INTERNATIONAL FRIENDLY; Republic of Ireland v Nigeria Date: Friday, 29 May Kick-off: 2000 BST Venue: Craven Cottage, London Coverage: Full commentary on bbc.co.uk/london
Trapattoni's side are second in their World Cup qualifying group
Republic of Ireland manager Giovanni Trapattoni is sure Nigeria will provide tough opposition in their friendly at Craven Cottage on Friday.
The Italian is hoping for a meaningful test before the World Cup qualifier against Bulgaria on 6 June.
Trapattoni told BBC London 94.9: "It's a very difficult game and a good test for some new players.
"I want to see Sean St Ledger playing against a strong team like Nigeria and Liam Lawrence can enrich our squad."
Preston duo Eddie Nolan and St Ledger are in line to make their debuts, while Stoke midfielder Lawrence is expected to start after impressing in the Potters' Premier League survival campaign.
The 27-year-old Retford-born player is hoping to cement his place on the right-hand side of the Republic's midfield.
He said: "If I do get that chance it's up to me to take it. One thing I do is work hard and do my best every week no matter what game it is and I think the fans appreciate that even if you're having a bad game."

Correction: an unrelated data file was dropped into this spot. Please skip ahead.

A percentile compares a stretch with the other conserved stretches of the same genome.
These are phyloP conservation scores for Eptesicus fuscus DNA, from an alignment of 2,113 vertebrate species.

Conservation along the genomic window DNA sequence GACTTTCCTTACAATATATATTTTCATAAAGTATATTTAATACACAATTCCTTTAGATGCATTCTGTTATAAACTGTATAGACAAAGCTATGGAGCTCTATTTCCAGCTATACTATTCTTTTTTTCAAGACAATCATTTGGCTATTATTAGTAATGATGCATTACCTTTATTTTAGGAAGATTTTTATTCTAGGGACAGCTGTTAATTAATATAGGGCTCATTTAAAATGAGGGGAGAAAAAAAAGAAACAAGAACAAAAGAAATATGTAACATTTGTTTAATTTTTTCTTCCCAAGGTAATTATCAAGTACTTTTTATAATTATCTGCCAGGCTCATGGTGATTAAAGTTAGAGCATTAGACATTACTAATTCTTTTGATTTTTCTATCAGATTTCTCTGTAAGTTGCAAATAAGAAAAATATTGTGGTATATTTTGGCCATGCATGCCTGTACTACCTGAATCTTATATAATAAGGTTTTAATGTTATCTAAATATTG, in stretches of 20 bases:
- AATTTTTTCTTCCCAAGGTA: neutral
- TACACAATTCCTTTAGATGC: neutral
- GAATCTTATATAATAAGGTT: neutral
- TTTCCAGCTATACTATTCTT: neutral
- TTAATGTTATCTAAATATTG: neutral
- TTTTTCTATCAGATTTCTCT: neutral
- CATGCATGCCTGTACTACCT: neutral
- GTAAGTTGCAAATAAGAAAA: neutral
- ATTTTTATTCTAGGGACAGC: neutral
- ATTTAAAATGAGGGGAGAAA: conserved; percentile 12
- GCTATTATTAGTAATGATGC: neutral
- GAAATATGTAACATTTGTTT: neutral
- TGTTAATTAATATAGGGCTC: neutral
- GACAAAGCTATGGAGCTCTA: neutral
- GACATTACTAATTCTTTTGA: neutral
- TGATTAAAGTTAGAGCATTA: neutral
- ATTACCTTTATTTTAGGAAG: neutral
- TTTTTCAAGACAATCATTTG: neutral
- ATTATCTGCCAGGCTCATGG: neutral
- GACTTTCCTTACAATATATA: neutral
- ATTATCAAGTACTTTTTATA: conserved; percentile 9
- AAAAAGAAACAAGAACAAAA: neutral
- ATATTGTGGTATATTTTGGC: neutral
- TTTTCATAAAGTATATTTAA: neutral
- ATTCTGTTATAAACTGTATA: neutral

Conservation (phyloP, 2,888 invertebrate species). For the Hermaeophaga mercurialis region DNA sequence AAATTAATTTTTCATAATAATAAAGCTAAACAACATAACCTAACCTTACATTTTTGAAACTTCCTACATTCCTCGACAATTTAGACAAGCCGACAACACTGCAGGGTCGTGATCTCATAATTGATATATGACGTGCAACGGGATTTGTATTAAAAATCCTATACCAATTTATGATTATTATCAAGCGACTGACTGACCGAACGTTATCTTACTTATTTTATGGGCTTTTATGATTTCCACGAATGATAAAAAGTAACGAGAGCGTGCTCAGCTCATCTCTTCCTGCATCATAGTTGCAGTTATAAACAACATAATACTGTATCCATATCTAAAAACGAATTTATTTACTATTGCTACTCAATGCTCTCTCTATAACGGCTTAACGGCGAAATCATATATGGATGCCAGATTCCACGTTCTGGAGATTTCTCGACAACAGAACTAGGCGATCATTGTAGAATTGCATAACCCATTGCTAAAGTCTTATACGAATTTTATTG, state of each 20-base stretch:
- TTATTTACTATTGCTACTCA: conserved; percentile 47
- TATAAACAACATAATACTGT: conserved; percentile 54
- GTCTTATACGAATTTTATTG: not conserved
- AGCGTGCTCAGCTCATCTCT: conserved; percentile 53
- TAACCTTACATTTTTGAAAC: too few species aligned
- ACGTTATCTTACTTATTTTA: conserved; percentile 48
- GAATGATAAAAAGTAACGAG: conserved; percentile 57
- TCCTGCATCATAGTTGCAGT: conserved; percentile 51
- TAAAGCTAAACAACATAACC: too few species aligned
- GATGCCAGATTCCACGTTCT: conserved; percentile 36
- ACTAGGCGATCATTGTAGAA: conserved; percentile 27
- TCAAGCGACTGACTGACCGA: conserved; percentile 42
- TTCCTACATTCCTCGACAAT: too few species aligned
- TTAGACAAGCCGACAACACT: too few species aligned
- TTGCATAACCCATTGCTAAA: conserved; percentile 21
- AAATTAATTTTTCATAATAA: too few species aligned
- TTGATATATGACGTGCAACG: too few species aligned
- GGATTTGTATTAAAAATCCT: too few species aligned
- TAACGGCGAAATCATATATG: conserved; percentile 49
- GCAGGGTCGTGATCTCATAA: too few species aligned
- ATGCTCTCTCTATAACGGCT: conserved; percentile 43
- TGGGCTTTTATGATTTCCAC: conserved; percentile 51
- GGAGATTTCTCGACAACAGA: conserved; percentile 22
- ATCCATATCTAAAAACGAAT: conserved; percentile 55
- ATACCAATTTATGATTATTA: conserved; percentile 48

With Reading striker Kevin Doyle ruled out with a calf strain and Hull's Caleb Folan suffering from a knee injury, Coventry's Leon Best looks set to partner Robbie Keane in attack. He is more than grateful for the opportunity.
The Nottingham-born former Southampton striker said: "I feel as if it's a blessing. I think my season's been up and down but to get a call up for the full international team is great. I'm just delighted to be here.
"It's a massive learning curve and I think if I do get thrown in then all the players will help me. It's a lot different but it's still football.
"Hopefully I can do everything the manager wants me to do and I can see the certain resemblance between me and Caleb."
One of Trapattoni's biggest tasks might be lifting the spirits of some members of his squad who have ended their club seasons on a sour note by failing to make play-off finals or, in Damien Duff's case, scoring an own goal that confirmed his side's [Newcastle] relegation.
The legendary manager had some simple advice for the player when he arrived for training.
He said: "He was not happy but I spoke with him and told him he has to score a goal in the other half."
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